Planting a Forest of Hope in Armenia

Amid constant border tensions and attacks on Armenian territory, Armenia Tree Project (ATP) realizes the critical importance of staying collected in the face of extreme provocation and continuing our mission to assist the Armenian people in using trees to improve their standard of living and protect the global environment.

This fall, ATP’s forestry division plans to plant 400,000 trees over 110 hectares in the villages and communities of Mets Sariar, Lerakert, Lernanist and Urasar located in Armenia’s northern regions of Shirak, Kotayk and Lori.

ATP forest in Lori

In addition to environmental benefits, ATP strives to provide economic independence to local residents. The women and men who lead the planting of these trees are all from adjacent communities. This fall, around 125 seasonal workers will be hired to plant the forests.

When it comes to selecting trees for forest plantings, it is essential to pick the right kinds of trees. Therefore, our specialists try to introduce only native species, including rare and endangered varieties whenever possible and cultivate a mix of species, as is found naturally. The main types of trees found in Armenia’s forests are pine, maple, oak, birch, as well as wild apple and pear.

The territories selected for afforestation are degraded agricultural lands largely due to climate change and extreme grazing over the course of several decades. To prevent the further degradation of these lands, local officials obtain consent from the residents and designate the areas for forest plantings. 

ATP conducts its own site investigations to determine if the area is suitable for forest planting. After that, an independent body is hired to prepare The Environmental Impact Assessment (EIA), which ensures that decision-makers have various data points, certified and independently reviewed when deciding whether or not to proceed with a proposed forestry project. Following the report, a public hearing is announced for ATP to address the community directly.

Two of ATP’s forest sites located in Mets Sariar and Lernakert villages are in the region of Shirak, which is considered the poorest in Armenia. Unemployment, the closure of local small businesses and the pandemic have made the socioeconomic situation dire.

The village of Lernakert, one of Shirak’s most vulnerable communities, is nestled in the mountains – quite far from the urban hustle and bustle of larger nearby villages. Located on the western slope of Mount Aragats, it is 10 kilometers south of the town of Artik and 35 kilometers from the provincial capital of Gyumri. The mountain life in the village is relatively quiet, particularly in Lernakert. The community was established in 1840 and was originally inhabited by refugees from Mush and Alashkert. Today, Lernakert has a population of around 1,500 people, making it one of the largest villages in the region. The village houses a culture house, a kindergarten, a medical center, a community center and a secondary school.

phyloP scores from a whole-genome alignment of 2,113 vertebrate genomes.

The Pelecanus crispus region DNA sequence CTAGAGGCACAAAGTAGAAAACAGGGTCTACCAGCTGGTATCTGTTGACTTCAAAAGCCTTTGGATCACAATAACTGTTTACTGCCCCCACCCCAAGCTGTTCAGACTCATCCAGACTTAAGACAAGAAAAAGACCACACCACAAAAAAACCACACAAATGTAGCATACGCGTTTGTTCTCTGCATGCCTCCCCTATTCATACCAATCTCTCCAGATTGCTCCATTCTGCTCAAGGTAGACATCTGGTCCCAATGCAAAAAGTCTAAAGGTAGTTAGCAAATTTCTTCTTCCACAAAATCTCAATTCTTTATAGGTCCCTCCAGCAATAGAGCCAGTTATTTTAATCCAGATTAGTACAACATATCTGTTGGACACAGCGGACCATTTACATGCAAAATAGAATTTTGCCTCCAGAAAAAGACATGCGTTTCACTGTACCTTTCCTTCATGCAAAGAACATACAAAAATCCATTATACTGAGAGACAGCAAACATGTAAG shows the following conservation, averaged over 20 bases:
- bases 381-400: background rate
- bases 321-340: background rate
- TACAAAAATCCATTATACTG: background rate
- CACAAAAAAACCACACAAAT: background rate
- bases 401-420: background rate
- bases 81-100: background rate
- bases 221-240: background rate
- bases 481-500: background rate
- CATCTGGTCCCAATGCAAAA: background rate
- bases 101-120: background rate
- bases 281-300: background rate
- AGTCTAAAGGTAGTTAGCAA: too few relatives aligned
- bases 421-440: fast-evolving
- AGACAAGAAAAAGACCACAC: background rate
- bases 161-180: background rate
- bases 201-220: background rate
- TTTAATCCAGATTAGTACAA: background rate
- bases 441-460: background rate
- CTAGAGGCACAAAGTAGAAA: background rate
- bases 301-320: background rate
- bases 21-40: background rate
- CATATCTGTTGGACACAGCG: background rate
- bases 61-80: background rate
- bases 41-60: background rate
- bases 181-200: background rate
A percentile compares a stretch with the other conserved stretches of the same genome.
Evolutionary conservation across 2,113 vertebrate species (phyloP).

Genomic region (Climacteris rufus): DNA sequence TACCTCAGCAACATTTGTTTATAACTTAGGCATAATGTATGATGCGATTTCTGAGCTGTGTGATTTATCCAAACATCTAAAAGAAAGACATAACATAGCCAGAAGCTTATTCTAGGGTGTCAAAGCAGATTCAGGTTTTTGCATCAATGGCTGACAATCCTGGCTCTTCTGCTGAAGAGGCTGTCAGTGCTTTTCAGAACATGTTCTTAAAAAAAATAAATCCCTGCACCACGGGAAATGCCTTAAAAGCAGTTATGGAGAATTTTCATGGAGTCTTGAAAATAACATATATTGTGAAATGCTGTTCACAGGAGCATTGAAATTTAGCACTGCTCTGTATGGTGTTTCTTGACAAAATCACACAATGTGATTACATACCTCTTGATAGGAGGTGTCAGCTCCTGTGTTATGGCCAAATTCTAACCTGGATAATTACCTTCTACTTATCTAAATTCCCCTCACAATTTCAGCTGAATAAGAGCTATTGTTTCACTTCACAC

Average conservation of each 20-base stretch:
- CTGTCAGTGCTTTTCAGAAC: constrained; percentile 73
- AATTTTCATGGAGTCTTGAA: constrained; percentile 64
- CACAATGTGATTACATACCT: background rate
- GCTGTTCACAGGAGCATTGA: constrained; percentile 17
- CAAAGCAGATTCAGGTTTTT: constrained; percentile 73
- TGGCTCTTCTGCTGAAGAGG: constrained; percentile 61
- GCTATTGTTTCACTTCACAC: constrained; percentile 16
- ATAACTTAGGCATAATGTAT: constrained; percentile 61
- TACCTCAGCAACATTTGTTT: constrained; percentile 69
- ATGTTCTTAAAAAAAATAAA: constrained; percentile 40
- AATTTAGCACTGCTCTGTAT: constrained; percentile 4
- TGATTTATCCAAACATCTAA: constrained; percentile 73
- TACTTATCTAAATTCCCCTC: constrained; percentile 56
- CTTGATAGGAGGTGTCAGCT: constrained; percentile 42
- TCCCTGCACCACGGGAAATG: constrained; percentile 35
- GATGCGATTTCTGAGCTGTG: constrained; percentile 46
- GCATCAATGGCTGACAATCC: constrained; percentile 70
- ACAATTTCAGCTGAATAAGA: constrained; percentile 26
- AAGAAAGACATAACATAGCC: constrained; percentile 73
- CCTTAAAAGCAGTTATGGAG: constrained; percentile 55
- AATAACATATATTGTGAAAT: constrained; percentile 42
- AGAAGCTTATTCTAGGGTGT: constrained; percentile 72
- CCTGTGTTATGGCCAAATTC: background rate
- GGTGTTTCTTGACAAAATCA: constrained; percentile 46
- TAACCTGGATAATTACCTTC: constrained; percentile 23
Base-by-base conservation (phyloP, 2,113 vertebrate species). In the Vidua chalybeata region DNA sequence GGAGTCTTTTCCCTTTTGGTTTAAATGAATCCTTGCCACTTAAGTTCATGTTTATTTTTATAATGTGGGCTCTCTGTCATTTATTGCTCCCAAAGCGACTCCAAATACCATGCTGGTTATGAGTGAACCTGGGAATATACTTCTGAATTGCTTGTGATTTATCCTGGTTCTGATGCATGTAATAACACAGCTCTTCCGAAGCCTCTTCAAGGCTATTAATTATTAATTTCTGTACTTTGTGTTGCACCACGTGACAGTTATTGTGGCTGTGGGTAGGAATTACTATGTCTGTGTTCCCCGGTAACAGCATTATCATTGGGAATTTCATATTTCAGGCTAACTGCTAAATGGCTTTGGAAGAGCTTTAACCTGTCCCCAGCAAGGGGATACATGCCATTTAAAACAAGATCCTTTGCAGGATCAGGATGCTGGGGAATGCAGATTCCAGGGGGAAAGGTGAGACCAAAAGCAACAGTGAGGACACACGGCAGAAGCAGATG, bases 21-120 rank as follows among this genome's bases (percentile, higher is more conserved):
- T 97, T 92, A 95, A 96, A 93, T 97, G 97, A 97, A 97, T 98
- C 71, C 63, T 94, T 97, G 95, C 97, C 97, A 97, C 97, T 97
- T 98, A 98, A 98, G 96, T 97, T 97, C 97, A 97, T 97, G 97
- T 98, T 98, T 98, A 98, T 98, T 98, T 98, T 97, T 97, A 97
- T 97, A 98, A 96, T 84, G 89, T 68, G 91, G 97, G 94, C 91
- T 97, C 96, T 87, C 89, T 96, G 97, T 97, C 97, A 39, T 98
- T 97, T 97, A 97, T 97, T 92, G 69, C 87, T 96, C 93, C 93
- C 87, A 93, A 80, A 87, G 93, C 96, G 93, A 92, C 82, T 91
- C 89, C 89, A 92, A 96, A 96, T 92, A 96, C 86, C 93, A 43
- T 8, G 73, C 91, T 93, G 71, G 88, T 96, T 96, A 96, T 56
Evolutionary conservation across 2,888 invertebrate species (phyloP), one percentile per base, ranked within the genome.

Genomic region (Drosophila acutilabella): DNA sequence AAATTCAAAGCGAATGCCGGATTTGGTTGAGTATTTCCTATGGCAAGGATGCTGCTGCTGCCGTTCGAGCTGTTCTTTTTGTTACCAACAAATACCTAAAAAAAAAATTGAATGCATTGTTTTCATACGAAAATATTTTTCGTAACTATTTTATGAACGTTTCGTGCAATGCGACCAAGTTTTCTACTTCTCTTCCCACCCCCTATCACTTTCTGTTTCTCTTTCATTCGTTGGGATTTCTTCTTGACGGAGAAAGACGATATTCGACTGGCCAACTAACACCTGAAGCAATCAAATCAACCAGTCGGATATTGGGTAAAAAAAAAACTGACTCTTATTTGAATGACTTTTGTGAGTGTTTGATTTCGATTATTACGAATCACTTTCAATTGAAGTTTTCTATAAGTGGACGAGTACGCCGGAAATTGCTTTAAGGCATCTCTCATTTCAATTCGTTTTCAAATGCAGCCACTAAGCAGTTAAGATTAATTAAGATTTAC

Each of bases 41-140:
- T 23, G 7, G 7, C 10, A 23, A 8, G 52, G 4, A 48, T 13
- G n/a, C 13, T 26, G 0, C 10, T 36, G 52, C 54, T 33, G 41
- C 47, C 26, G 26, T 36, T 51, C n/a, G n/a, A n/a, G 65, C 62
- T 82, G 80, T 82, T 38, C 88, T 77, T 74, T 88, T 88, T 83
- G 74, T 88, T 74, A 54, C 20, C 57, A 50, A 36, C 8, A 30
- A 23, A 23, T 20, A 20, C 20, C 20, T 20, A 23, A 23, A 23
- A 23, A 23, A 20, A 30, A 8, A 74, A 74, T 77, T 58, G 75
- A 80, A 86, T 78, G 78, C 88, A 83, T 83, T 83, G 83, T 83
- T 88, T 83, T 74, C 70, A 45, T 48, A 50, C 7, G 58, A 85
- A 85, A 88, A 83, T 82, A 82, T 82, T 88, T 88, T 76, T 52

In addition, this year ATP has undertaken planting in another two forest sites, which include Urasar village in Lori region and Lernanist in Kotayk region. ATP is proud to assist in revitalizing Armenia’s communities. For years, ATP’s Community Tree Planting (CTP) Program has implemented different planting projects in many rural villages across Armenia, which have included the distribution of fruit and decorative trees to local families, as well as establishing small community forests. 

Since 1994, ATP has been using trees to improve the standard of living in Armenia and Artsakh, focusing on aiding those with the fewest resources. Planting forests in these communities leads not only to clean air, the preservation of groundwater and less dust, but it also creates new employment opportunities. ATP has hired hundreds of seasonal workers every year to support its spring and fall fundraising plantings. To date, ATP has established over 1,200 hectares of new forest, improving and preserving Armenia’s environment and providing economic opportunities to many rural villagers who work for ATP during planting seasons.

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Armenia Tree Project (ATP) is a non-profit program based in Woburn and Yerevan conducting vitally important environmental projects in Armenia's cities and villages and seeks support in advancing its reforestation mission. Since 1994, ATP has planted and restored more than 6,000,000 trees, and hundreds of jobs have been created for Armenians in seasonal tree-related programs.

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